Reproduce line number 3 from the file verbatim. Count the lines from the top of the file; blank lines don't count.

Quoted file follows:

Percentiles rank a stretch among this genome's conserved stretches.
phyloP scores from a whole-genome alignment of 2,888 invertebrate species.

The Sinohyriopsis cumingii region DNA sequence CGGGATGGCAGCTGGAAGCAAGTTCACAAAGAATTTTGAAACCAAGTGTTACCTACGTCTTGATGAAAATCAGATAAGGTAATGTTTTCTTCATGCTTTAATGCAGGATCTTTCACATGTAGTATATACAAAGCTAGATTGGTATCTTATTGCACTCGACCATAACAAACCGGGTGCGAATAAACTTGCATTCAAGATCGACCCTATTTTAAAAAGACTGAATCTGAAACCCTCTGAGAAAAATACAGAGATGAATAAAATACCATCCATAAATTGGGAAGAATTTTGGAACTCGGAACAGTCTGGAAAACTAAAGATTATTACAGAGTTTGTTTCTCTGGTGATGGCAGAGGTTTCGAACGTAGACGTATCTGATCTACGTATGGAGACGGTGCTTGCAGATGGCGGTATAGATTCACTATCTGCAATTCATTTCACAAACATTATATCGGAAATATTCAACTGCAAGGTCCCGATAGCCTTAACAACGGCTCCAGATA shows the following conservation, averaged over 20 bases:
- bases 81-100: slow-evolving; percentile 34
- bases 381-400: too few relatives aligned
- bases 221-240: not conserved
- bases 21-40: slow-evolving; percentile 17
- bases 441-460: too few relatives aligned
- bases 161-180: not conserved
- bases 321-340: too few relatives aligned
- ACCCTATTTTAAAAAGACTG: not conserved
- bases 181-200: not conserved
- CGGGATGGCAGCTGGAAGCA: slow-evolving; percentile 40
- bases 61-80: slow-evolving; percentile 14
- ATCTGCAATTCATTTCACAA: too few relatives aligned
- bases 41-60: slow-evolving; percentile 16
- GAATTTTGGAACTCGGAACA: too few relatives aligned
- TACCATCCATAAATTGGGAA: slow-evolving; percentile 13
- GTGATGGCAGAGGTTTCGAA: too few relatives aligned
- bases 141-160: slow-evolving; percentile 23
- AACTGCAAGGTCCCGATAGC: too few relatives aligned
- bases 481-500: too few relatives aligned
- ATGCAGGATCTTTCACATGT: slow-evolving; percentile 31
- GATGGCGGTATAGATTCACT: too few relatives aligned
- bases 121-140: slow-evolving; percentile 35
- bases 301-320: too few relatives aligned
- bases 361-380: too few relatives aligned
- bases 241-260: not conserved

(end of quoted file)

The Sinohyriopsis cumingii region DNA sequence CGGGATGGCAGCTGGAAGCAAGTTCACAAAGAATTTTGAAACCAAGTGTTACCTACGTCTTGATGAAAATCAGATAAGGTAATGTTTTCTTCATGCTTTAATGCAGGATCTTTCACATGTAGTATATACAAAGCTAGATTGGTATCTTATTGCACTCGACCATAACAAACCGGGTGCGAATAAACTTGCATTCAAGATCGACCCTATTTTAAAAAGACTGAATCTGAAACCCTCTGAGAAAAATACAGAGATGAATAAAATACCATCCATAAATTGGGAAGAATTTTGGAACTCGGAACAGTCTGGAAAACTAAAGATTATTACAGAGTTTGTTTCTCTGGTGATGGCAGAGGTTTCGAACGTAGACGTATCTGATCTACGTATGGAGACGGTGCTTGCAGATGGCGGTATAGATTCACTATCTGCAATTCATTTCACAAACATTATATCGGAAATATTCAACTGCAAGGTCCCGATAGCCTTAACAACGGCTCCAGATA shows the following conservation, averaged over 20 bases: